Undergraduate Degree

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DT2004


DT20​04 Graphic Storytelling

[Studio Contact Hours: 39 hours; Pre-requisites: NIL; Academic Unit: 3.0]

Pre-requisite

:

NIL

Academic Unit

:

​3 AU

Course Description

Learning Objective

[Studio Contact Hours: 39 hours; Pre-requisites: NIL; Academic Unit: 3.0]

Content

An practice-based investigation of the language of storytelling in comics. This course begins with a brief introduction to the history of the medium and introduces keys figures in current and historical graphic storytelling practice. It examines the elements that make up the comic book page, ranging from style to narrative technique, dialogue to visual symbols and colour to content.

Course Outline

S/N

Topic​

1

• Introduction to the course

2 - 6

• Writing for comics

• Connection of story content with choice of style

• From script to rough layout: Page breakdown and layout

• Introduction to the history and current practice of graphic storytelling

• Traditional and digital tools and workflows:

• Page design and layout

• Panel design: Shapes and sizes, framing and composition

• Traditional and digital penciling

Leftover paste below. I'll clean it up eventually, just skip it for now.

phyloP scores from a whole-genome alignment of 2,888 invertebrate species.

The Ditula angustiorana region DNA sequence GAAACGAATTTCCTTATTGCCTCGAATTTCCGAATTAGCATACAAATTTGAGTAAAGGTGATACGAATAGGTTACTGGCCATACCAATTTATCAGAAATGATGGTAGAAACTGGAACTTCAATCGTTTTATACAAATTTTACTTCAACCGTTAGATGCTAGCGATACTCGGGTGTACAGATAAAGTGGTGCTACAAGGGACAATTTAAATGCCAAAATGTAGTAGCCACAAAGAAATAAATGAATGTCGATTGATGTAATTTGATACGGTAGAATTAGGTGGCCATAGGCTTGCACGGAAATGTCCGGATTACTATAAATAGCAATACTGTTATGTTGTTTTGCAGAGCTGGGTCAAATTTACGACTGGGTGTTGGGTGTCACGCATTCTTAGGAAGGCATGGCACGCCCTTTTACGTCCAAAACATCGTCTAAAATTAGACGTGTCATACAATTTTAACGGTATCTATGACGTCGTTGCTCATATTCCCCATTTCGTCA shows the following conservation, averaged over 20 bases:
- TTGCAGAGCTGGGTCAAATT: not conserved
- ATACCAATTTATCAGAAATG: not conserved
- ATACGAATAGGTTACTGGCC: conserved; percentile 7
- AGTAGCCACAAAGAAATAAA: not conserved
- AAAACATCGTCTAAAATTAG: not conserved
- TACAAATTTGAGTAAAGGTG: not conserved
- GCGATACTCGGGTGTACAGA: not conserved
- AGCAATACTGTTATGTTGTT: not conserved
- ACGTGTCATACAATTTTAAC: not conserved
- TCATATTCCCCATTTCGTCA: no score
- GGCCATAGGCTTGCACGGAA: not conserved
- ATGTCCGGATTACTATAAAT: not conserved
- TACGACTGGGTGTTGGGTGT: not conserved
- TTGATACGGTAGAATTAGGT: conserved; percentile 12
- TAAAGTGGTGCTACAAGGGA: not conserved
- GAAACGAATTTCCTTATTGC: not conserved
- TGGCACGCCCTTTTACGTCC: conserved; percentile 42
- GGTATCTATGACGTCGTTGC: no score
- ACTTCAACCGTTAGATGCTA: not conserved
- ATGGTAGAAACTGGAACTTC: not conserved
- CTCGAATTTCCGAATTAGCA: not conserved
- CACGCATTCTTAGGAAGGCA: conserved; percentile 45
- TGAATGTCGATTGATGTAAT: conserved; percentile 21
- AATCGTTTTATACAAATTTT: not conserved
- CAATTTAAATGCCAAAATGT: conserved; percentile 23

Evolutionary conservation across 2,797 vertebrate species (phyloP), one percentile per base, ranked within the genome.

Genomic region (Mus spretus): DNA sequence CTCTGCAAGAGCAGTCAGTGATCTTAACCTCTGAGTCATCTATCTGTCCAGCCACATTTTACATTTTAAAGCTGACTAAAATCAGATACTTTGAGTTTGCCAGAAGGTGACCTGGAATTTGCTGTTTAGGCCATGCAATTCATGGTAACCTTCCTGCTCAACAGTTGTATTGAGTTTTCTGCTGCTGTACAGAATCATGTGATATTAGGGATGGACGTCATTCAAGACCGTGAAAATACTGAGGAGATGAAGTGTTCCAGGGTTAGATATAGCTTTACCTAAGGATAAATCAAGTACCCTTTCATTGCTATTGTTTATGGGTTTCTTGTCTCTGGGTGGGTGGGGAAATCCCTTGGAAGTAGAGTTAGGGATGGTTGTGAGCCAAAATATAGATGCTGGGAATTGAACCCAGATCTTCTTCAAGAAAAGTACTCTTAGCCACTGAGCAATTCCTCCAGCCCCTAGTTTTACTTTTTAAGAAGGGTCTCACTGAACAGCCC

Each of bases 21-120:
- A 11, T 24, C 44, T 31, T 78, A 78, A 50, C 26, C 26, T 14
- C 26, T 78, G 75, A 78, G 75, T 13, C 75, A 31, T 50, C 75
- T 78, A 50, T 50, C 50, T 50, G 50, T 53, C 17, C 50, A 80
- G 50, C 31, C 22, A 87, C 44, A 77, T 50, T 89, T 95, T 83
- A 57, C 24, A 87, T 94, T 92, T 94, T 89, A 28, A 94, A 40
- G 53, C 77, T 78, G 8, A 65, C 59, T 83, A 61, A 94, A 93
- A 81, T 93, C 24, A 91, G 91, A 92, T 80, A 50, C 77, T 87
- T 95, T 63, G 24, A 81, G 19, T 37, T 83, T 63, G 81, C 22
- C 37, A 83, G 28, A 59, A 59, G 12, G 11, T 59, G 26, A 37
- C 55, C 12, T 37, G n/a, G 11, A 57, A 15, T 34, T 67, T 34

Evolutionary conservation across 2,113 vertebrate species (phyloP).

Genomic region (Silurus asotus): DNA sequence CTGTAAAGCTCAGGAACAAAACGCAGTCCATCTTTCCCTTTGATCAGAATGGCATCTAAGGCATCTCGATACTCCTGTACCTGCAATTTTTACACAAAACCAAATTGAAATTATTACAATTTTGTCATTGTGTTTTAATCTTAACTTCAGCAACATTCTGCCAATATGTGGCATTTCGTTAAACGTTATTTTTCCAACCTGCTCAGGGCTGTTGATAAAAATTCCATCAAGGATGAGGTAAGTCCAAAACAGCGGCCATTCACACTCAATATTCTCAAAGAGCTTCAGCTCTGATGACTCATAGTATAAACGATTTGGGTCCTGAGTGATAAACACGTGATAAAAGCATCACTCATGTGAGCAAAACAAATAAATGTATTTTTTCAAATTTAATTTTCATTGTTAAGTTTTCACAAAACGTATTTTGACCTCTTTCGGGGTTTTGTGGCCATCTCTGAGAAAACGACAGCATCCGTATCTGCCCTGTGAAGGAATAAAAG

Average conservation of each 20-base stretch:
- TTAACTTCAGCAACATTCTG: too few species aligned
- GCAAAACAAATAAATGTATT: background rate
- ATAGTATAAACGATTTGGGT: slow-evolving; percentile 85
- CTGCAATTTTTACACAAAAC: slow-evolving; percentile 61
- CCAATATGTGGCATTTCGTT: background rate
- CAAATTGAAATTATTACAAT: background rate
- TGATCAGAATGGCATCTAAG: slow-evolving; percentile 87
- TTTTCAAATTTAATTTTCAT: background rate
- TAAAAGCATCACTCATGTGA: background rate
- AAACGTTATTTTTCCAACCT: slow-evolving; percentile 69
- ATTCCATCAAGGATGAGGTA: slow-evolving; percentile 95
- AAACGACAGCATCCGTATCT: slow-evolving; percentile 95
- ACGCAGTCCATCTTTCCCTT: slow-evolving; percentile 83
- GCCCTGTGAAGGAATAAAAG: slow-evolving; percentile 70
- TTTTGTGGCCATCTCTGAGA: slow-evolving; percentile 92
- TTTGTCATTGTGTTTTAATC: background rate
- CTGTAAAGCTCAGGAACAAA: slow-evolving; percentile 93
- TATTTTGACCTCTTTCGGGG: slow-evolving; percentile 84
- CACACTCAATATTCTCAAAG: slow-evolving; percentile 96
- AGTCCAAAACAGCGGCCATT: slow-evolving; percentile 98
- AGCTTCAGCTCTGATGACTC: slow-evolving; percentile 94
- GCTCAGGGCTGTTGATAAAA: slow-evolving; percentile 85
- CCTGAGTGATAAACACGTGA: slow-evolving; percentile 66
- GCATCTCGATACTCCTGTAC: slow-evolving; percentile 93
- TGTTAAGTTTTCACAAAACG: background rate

7

• Mid Sem review of assignments

8 - 12

• Writing for comics

• Connection of story content with choice of style

• From script to rough layout: Page breakdown and layout

• Introduction to the history and current practice of graphic storytelling

• Traditional and digital tools and workflows:

• Page design and layout

• Panel design: Shapes and sizes, framing and composition 

• Traditional and digital penciling

13

• Final review of assignments

 

Learning Outcome

The students will have learned the essentials of graphic storytelling. Many of these skills are transferable into such things as cinematography, storyboarding and idea development.

Student Assessment

  1. Final Assessment: 30%

  2. Continuous Assessment: 70% (of which at least 15% is participation)

Continuous assessment components may include:

  • Studio-based exercises and projects

  • Individual, group and team-based assignments

Textboo​ks/References

  1. Scott McCloud, Making Comics, Harper Paperbacks

  2. Scott McCloud, Understanding Comics, Harper Paperbacks

  3. Gary Spencer Millidge, Comic Book Design: The Essential Guide to Creating Great Comics and Graphic Novels, Watson Guptill

  4. Jessica Abel, Matt Madden; Drawing Words and Writing Pictures, First Second.

  5. Will Eisner, Graphic Storytelling and Visual Narrative, W. W. Norton & Company

  6. Will Eisner, Comics and Sequential Art: Principles and Practices from the Legendary Cartoonist (Will Eisner Instructional Books), W. W. Norton & Company

  7. Jason Cheeseman-Meyer, Vanishing Point: Perspective for Comics from the Ground Up, Impact

  8. Klaus Janson, The DC Comics Guide to Inking Comics, Watson-Guptill

  9. Klaus Janson, The DC Comics Guide to Penciling Comics, Watson-Guptill

  10. Dennis O Neill, The DC Comics Guide to Writing Comics, Watson-Guptill

  11. Mark Chiarello, The DC Comics Guide to Coloring and Lettering Comics, Watson-Guptill

  12. Durwin S. Talon, Panel Discussions, TwoMorrows Publishing

  13. Scott Kurtz, How to Make Webcomics, Image Comics